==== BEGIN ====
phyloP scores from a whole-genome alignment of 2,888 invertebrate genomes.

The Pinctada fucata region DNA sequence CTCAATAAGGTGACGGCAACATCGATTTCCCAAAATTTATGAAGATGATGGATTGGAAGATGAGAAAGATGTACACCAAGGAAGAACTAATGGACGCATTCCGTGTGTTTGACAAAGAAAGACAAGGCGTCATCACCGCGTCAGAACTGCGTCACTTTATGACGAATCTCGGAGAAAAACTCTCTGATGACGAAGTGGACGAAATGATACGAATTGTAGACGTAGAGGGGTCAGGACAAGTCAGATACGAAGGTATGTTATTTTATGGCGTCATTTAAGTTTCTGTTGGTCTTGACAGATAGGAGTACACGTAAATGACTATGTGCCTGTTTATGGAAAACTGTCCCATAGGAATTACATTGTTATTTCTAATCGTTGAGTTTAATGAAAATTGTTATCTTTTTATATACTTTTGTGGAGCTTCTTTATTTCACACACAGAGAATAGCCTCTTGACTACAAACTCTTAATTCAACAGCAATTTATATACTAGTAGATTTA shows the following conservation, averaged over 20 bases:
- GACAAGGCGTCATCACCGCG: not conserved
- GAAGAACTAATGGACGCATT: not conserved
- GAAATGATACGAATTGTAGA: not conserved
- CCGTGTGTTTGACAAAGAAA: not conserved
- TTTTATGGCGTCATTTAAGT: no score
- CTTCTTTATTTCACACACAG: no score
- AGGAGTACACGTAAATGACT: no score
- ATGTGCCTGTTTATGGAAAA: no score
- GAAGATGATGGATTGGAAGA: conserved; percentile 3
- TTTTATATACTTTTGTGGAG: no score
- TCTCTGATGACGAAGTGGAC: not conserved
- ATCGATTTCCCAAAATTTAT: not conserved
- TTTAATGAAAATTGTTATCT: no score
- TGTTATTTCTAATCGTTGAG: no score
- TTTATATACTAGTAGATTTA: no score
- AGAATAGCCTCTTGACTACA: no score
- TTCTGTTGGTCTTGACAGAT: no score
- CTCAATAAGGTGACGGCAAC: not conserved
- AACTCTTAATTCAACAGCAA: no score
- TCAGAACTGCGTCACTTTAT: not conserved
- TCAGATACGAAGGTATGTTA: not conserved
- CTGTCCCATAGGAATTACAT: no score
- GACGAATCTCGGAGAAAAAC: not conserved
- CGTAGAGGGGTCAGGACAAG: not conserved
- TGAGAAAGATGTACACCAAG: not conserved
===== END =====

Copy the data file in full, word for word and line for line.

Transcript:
phyloP scores from a whole-genome alignment of 2,888 invertebrate genomes.

The Pinctada fucata region DNA sequence CTCAATAAGGTGACGGCAACATCGATTTCCCAAAATTTATGAAGATGATGGATTGGAAGATGAGAAAGATGTACACCAAGGAAGAACTAATGGACGCATTCCGTGTGTTTGACAAAGAAAGACAAGGCGTCATCACCGCGTCAGAACTGCGTCACTTTATGACGAATCTCGGAGAAAAACTCTCTGATGACGAAGTGGACGAAATGATACGAATTGTAGACGTAGAGGGGTCAGGACAAGTCAGATACGAAGGTATGTTATTTTATGGCGTCATTTAAGTTTCTGTTGGTCTTGACAGATAGGAGTACACGTAAATGACTATGTGCCTGTTTATGGAAAACTGTCCCATAGGAATTACATTGTTATTTCTAATCGTTGAGTTTAATGAAAATTGTTATCTTTTTATATACTTTTGTGGAGCTTCTTTATTTCACACACAGAGAATAGCCTCTTGACTACAAACTCTTAATTCAACAGCAATTTATATACTAGTAGATTTA shows the following conservation, averaged over 20 bases:
- GACAAGGCGTCATCACCGCG: not conserved
- GAAGAACTAATGGACGCATT: not conserved
- GAAATGATACGAATTGTAGA: not conserved
- CCGTGTGTTTGACAAAGAAA: not conserved
- TTTTATGGCGTCATTTAAGT: no score
- CTTCTTTATTTCACACACAG: no score
- AGGAGTACACGTAAATGACT: no score
- ATGTGCCTGTTTATGGAAAA: no score
- GAAGATGATGGATTGGAAGA: conserved; percentile 3
- TTTTATATACTTTTGTGGAG: no score
- TCTCTGATGACGAAGTGGAC: not conserved
- ATCGATTTCCCAAAATTTAT: not conserved
- TTTAATGAAAATTGTTATCT: no score
- TGTTATTTCTAATCGTTGAG: no score
- TTTATATACTAGTAGATTTA: no score
- AGAATAGCCTCTTGACTACA: no score
- TTCTGTTGGTCTTGACAGAT: no score
- CTCAATAAGGTGACGGCAAC: not conserved
- AACTCTTAATTCAACAGCAA: no score
- TCAGAACTGCGTCACTTTAT: not conserved
- TCAGATACGAAGGTATGTTA: not conserved
- CTGTCCCATAGGAATTACAT: no score
- GACGAATCTCGGAGAAAAAC: not conserved
- CGTAGAGGGGTCAGGACAAG: not conserved
- TGAGAAAGATGTACACCAAG: not conserved